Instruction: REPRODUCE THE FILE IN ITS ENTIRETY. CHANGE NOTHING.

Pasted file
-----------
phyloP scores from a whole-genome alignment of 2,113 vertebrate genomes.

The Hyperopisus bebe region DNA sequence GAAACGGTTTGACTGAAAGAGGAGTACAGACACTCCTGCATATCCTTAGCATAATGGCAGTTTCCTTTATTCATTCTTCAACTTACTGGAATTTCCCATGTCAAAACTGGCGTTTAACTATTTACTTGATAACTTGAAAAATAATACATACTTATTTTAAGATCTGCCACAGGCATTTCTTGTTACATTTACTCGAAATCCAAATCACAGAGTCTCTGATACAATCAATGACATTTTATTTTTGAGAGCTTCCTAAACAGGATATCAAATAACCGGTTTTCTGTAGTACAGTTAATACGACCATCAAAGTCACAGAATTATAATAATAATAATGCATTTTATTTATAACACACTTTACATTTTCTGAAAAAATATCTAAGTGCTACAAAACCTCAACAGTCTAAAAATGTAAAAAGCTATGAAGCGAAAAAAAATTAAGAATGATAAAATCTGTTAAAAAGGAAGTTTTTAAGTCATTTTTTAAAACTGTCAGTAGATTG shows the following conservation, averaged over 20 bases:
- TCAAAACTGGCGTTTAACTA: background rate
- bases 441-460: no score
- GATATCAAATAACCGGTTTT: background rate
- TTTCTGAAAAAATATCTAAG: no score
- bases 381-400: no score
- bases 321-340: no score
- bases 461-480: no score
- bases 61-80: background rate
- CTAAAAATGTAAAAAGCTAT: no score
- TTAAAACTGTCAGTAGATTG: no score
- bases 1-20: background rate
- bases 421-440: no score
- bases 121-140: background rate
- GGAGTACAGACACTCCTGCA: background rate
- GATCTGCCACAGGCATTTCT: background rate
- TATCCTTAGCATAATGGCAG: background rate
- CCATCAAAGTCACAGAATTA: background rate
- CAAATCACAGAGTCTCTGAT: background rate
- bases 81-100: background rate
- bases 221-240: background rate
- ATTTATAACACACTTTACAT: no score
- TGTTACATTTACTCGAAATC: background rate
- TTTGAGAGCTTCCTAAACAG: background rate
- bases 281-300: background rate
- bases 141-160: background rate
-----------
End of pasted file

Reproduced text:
phyloP scores from a whole-genome alignment of 2,113 vertebrate genomes.

The Hyperopisus bebe region DNA sequence GAAACGGTTTGACTGAAAGAGGAGTACAGACACTCCTGCATATCCTTAGCATAATGGCAGTTTCCTTTATTCATTCTTCAACTTACTGGAATTTCCCATGTCAAAACTGGCGTTTAACTATTTACTTGATAACTTGAAAAATAATACATACTTATTTTAAGATCTGCCACAGGCATTTCTTGTTACATTTACTCGAAATCCAAATCACAGAGTCTCTGATACAATCAATGACATTTTATTTTTGAGAGCTTCCTAAACAGGATATCAAATAACCGGTTTTCTGTAGTACAGTTAATACGACCATCAAAGTCACAGAATTATAATAATAATAATGCATTTTATTTATAACACACTTTACATTTTCTGAAAAAATATCTAAGTGCTACAAAACCTCAACAGTCTAAAAATGTAAAAAGCTATGAAGCGAAAAAAAATTAAGAATGATAAAATCTGTTAAAAAGGAAGTTTTTAAGTCATTTTTTAAAACTGTCAGTAGATTG shows the following conservation, averaged over 20 bases:
- TCAAAACTGGCGTTTAACTA: background rate
- bases 441-460: no score
- GATATCAAATAACCGGTTTT: background rate
- TTTCTGAAAAAATATCTAAG: no score
- bases 381-400: no score
- bases 321-340: no score
- bases 461-480: no score
- bases 61-80: background rate
- CTAAAAATGTAAAAAGCTAT: no score
- TTAAAACTGTCAGTAGATTG: no score
- bases 1-20: background rate
- bases 421-440: no score
- bases 121-140: background rate
- GGAGTACAGACACTCCTGCA: background rate
- GATCTGCCACAGGCATTTCT: background rate
- TATCCTTAGCATAATGGCAG: background rate
- CCATCAAAGTCACAGAATTA: background rate
- CAAATCACAGAGTCTCTGAT: background rate
- bases 81-100: background rate
- bases 221-240: background rate
- ATTTATAACACACTTTACAT: no score
- TGTTACATTTACTCGAAATC: background rate
- TTTGAGAGCTTCCTAAACAG: background rate
- bases 281-300: background rate
- bases 141-160: background rate